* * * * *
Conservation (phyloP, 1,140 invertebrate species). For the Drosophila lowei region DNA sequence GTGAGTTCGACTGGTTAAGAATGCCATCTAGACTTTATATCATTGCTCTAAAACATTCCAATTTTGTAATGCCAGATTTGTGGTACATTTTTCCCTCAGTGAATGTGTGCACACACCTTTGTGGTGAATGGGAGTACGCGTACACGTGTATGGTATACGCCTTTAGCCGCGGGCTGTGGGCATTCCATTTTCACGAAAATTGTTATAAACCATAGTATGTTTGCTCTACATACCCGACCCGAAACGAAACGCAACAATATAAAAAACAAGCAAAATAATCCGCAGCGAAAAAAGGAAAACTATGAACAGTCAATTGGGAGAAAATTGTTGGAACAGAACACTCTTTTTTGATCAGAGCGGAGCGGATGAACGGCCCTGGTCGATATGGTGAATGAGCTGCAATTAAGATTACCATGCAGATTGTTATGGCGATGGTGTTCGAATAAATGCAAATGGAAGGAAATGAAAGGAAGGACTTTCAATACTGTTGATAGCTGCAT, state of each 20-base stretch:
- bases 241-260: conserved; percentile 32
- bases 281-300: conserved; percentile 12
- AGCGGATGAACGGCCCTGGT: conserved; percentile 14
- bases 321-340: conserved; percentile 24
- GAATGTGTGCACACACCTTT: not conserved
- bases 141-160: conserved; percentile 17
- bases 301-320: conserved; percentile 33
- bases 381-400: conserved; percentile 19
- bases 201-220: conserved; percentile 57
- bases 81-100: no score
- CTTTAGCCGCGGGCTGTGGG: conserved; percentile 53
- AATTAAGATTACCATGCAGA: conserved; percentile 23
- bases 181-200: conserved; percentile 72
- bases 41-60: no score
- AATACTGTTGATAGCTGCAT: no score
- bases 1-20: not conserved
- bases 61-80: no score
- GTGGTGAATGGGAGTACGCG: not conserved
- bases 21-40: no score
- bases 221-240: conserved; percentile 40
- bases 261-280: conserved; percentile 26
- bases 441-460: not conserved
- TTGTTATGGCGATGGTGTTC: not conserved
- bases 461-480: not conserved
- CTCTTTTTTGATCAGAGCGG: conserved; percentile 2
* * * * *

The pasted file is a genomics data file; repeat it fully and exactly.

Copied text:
Conservation (phyloP, 1,140 invertebrate species). For the Drosophila lowei region DNA sequence GTGAGTTCGACTGGTTAAGAATGCCATCTAGACTTTATATCATTGCTCTAAAACATTCCAATTTTGTAATGCCAGATTTGTGGTACATTTTTCCCTCAGTGAATGTGTGCACACACCTTTGTGGTGAATGGGAGTACGCGTACACGTGTATGGTATACGCCTTTAGCCGCGGGCTGTGGGCATTCCATTTTCACGAAAATTGTTATAAACCATAGTATGTTTGCTCTACATACCCGACCCGAAACGAAACGCAACAATATAAAAAACAAGCAAAATAATCCGCAGCGAAAAAAGGAAAACTATGAACAGTCAATTGGGAGAAAATTGTTGGAACAGAACACTCTTTTTTGATCAGAGCGGAGCGGATGAACGGCCCTGGTCGATATGGTGAATGAGCTGCAATTAAGATTACCATGCAGATTGTTATGGCGATGGTGTTCGAATAAATGCAAATGGAAGGAAATGAAAGGAAGGACTTTCAATACTGTTGATAGCTGCAT, state of each 20-base stretch:
- bases 241-260: conserved; percentile 32
- bases 281-300: conserved; percentile 12
- AGCGGATGAACGGCCCTGGT: conserved; percentile 14
- bases 321-340: conserved; percentile 24
- GAATGTGTGCACACACCTTT: not conserved
- bases 141-160: conserved; percentile 17
- bases 301-320: conserved; percentile 33
- bases 381-400: conserved; percentile 19
- bases 201-220: conserved; percentile 57
- bases 81-100: no score
- CTTTAGCCGCGGGCTGTGGG: conserved; percentile 53
- AATTAAGATTACCATGCAGA: conserved; percentile 23
- bases 181-200: conserved; percentile 72
- bases 41-60: no score
- AATACTGTTGATAGCTGCAT: no score
- bases 1-20: not conserved
- bases 61-80: no score
- GTGGTGAATGGGAGTACGCG: not conserved
- bases 21-40: no score
- bases 221-240: conserved; percentile 40
- bases 261-280: conserved; percentile 26
- bases 441-460: not conserved
- TTGTTATGGCGATGGTGTTC: not conserved
- bases 461-480: not conserved
- CTCTTTTTTGATCAGAGCGG: conserved; percentile 2